Enterprise resource planning (ERP) systems have a business process focus and are owned and driven by business process owners. The benefits of ERP systems can include: productivity improvements, reduction of financial close cycle time, procurement cost reduction and IT cost reduction. Intangible benefits can include: integration and standardization, information visibility, and consistent and reliable information across business areas. To realize these benefits, new business risks are introduced as changes are required within such areas as organizational change management and training. The role of users and the impact of their actions on these highly integrated and shared information systems is often under estimated. These risks are mitigated by establishing business process owners who are tasked with ensuring that the organization has a common understanding of system objectives and ensuring that employees acquire appropriate training. In ERP systems it is important that users acquire a sound understanding of the impact of their actions on the system and on others, and that appropriate procedural controls are defined and monitored.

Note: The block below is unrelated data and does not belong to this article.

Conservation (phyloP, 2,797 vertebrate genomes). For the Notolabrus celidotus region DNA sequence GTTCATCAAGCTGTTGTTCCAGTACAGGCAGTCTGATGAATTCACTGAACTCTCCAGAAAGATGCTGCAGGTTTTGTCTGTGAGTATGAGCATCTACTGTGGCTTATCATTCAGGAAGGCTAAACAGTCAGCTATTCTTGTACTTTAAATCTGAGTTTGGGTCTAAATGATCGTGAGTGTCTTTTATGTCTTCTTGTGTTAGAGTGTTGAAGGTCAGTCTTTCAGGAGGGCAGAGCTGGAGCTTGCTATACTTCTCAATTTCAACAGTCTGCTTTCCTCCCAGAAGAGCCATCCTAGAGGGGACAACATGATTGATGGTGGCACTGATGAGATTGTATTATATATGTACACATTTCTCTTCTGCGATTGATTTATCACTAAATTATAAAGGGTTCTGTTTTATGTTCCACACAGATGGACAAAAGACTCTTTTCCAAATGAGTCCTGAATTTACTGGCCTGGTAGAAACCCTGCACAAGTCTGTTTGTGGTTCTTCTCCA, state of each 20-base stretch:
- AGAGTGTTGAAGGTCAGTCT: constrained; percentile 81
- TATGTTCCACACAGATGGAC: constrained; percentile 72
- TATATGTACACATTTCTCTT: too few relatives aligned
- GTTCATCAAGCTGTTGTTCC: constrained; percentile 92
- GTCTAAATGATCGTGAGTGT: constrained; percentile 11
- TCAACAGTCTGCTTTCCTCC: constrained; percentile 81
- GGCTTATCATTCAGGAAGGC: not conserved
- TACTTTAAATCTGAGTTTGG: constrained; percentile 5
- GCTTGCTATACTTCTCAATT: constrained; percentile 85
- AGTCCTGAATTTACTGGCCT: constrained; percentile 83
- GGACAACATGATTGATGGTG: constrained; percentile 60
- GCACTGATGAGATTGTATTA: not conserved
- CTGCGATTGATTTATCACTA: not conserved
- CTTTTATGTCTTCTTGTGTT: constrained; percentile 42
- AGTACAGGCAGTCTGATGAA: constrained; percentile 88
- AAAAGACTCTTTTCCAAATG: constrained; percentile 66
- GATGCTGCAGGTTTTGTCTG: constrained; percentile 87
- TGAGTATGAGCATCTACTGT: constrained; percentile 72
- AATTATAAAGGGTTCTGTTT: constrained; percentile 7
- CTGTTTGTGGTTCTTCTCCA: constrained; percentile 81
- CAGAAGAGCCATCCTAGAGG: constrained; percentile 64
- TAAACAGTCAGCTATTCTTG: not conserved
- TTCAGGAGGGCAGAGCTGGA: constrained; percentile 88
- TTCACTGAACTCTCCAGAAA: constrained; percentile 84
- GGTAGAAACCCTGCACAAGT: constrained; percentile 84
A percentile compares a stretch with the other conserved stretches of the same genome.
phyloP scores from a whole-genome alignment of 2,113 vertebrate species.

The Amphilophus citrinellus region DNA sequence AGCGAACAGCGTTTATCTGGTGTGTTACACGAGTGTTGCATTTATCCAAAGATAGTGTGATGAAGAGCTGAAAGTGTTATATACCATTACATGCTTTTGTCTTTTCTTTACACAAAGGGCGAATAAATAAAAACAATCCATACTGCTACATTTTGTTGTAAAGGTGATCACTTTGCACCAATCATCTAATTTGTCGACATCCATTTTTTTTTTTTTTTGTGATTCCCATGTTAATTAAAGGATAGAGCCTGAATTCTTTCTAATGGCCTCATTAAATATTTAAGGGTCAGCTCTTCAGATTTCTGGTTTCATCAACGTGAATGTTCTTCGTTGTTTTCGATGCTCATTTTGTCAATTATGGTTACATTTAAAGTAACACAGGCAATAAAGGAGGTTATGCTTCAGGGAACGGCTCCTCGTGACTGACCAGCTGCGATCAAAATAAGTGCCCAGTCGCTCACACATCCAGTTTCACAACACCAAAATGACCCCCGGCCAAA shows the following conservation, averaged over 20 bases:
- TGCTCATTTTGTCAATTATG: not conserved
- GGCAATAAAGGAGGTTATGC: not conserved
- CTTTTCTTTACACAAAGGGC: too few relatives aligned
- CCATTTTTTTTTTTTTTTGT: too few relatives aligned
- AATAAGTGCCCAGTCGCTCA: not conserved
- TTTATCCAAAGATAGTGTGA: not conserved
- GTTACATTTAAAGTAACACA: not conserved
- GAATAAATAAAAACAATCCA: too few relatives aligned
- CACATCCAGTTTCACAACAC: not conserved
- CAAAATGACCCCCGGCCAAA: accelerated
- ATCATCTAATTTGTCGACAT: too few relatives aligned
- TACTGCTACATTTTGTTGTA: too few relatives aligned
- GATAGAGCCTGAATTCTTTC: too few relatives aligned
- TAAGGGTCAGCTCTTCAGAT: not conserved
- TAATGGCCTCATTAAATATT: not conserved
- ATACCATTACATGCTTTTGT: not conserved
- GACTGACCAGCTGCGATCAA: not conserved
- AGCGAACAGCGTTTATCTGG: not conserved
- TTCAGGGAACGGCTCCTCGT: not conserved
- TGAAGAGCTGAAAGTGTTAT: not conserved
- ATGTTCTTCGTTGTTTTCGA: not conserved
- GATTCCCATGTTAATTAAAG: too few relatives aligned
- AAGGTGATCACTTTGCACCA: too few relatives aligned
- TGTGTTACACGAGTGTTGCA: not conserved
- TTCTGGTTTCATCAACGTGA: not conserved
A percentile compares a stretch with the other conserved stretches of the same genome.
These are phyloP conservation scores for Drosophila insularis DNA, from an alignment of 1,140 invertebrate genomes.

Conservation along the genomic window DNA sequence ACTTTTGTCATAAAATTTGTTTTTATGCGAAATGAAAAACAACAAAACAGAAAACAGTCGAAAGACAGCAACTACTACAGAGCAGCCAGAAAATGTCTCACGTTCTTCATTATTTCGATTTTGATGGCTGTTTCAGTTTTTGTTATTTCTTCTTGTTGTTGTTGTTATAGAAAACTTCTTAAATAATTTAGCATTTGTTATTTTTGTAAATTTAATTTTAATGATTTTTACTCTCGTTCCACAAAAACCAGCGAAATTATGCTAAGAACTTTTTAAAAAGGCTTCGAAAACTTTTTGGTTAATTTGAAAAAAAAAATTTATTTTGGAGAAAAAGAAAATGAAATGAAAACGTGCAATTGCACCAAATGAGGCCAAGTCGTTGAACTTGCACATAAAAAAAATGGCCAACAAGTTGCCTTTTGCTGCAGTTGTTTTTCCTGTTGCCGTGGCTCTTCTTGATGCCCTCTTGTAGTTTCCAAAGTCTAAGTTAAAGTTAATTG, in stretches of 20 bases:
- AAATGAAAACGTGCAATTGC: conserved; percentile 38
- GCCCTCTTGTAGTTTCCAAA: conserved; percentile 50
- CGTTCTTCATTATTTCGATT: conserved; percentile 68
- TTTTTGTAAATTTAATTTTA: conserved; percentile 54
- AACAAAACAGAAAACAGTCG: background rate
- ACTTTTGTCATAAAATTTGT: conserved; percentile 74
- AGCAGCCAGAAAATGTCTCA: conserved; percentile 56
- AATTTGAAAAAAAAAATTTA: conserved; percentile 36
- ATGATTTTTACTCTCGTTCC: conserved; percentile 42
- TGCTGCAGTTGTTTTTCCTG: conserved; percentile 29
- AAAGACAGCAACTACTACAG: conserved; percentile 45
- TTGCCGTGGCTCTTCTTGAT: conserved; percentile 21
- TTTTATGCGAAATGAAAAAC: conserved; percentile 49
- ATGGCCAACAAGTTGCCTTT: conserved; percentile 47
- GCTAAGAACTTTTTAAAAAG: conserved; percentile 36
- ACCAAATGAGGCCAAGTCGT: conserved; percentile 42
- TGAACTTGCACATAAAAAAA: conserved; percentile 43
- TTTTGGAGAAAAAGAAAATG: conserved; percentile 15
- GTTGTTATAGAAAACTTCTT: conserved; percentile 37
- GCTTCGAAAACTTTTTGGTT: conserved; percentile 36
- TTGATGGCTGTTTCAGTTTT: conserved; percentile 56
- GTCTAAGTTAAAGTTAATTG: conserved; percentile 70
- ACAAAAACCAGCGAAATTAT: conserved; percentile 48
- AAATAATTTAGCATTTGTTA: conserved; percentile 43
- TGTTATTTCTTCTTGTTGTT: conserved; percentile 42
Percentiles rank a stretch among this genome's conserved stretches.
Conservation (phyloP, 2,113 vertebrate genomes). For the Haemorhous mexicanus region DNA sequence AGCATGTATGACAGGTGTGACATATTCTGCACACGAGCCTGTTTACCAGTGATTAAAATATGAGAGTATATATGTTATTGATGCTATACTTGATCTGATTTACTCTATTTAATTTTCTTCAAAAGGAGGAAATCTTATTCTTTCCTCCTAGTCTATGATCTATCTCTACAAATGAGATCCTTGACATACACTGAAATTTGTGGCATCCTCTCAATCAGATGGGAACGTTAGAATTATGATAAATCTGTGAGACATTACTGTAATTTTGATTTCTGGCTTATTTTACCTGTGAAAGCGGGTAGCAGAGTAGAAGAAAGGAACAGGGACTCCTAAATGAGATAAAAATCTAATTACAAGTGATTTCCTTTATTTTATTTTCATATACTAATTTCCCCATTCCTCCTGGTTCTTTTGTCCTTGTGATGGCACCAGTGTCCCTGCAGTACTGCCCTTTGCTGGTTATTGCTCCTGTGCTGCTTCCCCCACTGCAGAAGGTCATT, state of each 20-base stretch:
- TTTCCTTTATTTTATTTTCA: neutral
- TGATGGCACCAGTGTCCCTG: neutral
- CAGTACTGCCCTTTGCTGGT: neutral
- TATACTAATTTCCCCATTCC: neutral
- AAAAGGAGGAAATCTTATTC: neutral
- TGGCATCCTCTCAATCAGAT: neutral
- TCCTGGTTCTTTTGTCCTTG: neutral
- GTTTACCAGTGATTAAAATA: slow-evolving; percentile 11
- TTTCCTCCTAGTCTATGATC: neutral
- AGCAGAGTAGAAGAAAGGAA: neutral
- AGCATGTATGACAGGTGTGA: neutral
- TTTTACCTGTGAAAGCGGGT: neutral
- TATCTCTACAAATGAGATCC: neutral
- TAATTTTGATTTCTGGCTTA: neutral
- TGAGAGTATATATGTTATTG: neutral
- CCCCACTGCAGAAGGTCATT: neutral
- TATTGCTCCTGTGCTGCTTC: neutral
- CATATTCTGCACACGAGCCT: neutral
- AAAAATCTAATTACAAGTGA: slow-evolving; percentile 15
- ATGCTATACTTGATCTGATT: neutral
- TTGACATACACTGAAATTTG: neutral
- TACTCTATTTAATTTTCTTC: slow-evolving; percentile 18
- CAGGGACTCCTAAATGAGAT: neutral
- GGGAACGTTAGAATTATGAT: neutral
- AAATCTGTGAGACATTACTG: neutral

Financial Administration Directorate (FAD) and Resource Management Directorate (RMD), Finance and Administration Branch (FAB), are the functional owners of the resource, financial, controlling and funds management processes supported by CAS. Similarly, Human Resources Branch (HRB) is the functional owner of the human resources processes supported by CAS.

Business Enterprise Solutions (BES) within Corporate Enterprise Solutions Directorate (CESD), Information Technology Branch (ITB) is responsible for the ongoing operation, maintenance and development of CAS.

A FAB/HRB/ITB Integration Committee was established in 2003 to ensure the joint development, integration and prioritization of FAB and HRB information technology-related initiatives. Providing common strategic recommendations, the committee reports to the F&A Branch Management Committee (BMC) IT Sub Committee, the HRB Projects Portfolio Governance Organization, and the Enterprise Solutions Steering Committee (ESSC).